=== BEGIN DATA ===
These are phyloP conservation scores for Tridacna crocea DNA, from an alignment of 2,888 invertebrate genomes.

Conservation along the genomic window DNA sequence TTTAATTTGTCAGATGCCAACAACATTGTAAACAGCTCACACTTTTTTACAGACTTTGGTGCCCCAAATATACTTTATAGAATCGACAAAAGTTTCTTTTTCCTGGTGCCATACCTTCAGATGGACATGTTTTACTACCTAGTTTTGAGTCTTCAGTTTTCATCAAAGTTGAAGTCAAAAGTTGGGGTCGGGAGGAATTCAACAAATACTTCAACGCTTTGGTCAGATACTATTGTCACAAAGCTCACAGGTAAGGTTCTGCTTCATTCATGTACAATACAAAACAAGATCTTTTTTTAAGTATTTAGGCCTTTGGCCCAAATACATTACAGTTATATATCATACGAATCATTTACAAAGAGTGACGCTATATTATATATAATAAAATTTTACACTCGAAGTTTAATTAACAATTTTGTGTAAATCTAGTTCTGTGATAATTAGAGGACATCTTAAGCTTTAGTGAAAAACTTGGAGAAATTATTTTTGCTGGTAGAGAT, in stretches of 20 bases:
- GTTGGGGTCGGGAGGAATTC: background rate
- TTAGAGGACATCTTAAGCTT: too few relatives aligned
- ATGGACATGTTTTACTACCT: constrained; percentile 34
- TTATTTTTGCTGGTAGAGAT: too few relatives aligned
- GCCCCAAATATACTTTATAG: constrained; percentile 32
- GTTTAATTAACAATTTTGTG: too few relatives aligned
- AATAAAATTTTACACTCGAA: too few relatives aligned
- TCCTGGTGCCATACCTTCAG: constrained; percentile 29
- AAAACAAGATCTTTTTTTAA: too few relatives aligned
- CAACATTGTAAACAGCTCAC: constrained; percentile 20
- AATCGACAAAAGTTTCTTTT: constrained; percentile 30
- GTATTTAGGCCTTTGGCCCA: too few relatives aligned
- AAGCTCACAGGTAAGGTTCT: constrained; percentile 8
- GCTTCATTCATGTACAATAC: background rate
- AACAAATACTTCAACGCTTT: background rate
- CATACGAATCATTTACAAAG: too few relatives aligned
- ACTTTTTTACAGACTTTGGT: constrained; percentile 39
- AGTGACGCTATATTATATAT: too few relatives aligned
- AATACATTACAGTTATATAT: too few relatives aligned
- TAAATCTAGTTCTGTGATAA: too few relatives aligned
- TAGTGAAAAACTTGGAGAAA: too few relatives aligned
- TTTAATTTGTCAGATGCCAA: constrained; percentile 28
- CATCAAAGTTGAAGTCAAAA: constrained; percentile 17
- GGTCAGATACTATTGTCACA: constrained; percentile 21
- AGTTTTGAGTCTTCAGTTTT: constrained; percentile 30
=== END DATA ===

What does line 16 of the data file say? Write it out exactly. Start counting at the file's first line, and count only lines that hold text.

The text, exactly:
- GCTTCATTCATGTACAATAC: background rate